Friday, July 22, 2005

A Short Review 4 : Dispensationalism: Today, Yesterday, and Tomorrow

Dispensationalism: Today, Yesterday, and Tomorrow, Crenshaw and Gunn

This helpful book is a must for those interested in understanding or evaluating Dispensationalism. The authors were raised within this system and trained at its leading seminary, Dallas Theological Seminary. Not only is it a straightforward and accurate presentation and critique of this approach to the Bible, it accomplishes these goals without being arrogant and boastful. As the preface contends, it is not the purpose of the book to attack or ridicule Dispensationalism, “I ask my dispensational brethren to receive this books in love, for it was prompted in a desire to be true to God’s Word…” (iii).

This book is divided into two sections, each written by one of the authors. Part one focuses on the principles of interpretation that arise from the Bible and that differ from the “literal” hermeneutic of Dispensationalism. It also highlights the theological and practical tendencies of this system. Part two is an in-depth critique of the major components, interacting with actual references of leading proponents of this approach. Covering many issues, including the relationship of Israel and the Church as well as Christian Zionism, this part of the book is saturated with a multitude of verses, some of which I did not know existed! There are also three useful appendices.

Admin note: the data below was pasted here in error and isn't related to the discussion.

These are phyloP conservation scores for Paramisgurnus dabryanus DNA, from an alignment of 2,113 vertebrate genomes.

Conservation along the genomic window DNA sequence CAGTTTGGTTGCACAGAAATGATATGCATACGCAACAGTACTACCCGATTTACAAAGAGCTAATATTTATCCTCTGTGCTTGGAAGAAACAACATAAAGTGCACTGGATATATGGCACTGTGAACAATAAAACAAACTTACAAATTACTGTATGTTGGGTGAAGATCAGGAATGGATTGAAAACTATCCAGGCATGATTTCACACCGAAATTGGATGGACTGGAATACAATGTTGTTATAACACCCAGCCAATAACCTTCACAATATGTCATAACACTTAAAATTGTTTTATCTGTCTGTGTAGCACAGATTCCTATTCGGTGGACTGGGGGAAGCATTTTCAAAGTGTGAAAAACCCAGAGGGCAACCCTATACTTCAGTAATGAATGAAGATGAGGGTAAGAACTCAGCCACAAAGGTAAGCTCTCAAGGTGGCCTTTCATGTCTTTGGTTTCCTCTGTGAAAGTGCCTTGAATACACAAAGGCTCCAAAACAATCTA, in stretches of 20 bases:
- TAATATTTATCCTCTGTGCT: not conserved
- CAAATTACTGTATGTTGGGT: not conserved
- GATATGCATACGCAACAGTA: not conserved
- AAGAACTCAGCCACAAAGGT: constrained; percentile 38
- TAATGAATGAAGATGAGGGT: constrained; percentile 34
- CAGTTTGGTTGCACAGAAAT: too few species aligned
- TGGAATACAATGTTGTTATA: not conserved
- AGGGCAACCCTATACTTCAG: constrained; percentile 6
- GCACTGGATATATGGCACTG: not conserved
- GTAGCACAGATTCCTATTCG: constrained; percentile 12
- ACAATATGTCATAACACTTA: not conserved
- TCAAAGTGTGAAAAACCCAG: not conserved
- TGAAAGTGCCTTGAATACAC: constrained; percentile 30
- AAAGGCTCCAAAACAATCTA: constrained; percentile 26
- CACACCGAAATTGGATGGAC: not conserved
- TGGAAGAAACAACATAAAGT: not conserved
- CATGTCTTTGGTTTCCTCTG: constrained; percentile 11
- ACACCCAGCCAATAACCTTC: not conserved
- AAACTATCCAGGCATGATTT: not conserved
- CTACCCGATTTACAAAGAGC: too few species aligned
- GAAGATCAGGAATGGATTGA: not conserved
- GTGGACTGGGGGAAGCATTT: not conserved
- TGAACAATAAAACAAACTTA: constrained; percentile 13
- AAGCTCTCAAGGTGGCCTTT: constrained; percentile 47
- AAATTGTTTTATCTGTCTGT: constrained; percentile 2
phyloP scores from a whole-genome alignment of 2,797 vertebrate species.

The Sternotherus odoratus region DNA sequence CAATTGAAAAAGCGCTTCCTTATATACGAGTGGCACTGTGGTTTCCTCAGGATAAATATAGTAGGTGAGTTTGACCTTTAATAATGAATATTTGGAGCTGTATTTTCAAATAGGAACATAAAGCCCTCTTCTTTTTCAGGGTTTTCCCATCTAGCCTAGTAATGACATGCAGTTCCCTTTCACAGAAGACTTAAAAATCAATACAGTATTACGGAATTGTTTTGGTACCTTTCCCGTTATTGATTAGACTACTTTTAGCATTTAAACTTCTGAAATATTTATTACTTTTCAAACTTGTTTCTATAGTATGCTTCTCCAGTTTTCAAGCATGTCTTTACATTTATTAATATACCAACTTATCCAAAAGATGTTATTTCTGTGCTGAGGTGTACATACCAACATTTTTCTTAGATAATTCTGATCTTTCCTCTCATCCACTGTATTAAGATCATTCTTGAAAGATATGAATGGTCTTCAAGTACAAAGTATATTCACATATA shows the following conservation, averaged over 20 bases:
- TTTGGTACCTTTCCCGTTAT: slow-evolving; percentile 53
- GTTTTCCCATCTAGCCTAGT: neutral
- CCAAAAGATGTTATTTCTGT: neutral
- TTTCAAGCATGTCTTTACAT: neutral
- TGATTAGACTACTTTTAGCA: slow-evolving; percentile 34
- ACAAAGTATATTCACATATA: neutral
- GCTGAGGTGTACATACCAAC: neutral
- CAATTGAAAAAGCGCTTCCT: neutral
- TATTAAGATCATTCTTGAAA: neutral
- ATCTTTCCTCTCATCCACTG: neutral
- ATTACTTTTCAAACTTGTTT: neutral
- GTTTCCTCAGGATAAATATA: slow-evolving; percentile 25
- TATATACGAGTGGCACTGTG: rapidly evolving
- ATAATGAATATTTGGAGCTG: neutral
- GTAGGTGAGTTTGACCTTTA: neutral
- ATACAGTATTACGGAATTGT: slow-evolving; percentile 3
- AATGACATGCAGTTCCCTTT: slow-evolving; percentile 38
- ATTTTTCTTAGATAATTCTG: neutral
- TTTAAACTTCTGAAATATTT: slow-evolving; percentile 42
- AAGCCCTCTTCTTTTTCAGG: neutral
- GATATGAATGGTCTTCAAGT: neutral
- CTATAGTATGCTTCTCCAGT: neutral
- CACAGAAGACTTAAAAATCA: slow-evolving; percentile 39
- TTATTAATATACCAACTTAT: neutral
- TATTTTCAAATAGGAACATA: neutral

Crenshaw and Gunn’s book is important, not simply for its incisive analysis but because it is an accessible read for laymen and ministers alike. It is not technical, yet its insight into the weakness of this uniquely American system is profound. For those on the edge of leaving Dispensationalism it will benefit greatly.

1 comment:

eucharisto said...

I know a lot of people preach the 'gospel' of dispensationalism. I somewhat understand it, but I'm not sure if I buy it. It's somewhat to me like the argument between Calvinists and Non-Calvinists. Both often times preach their theological mindset, instead of giving the basic truth of the Gospels as more important than any theological system.
On another note, nice blog, and fascintating post!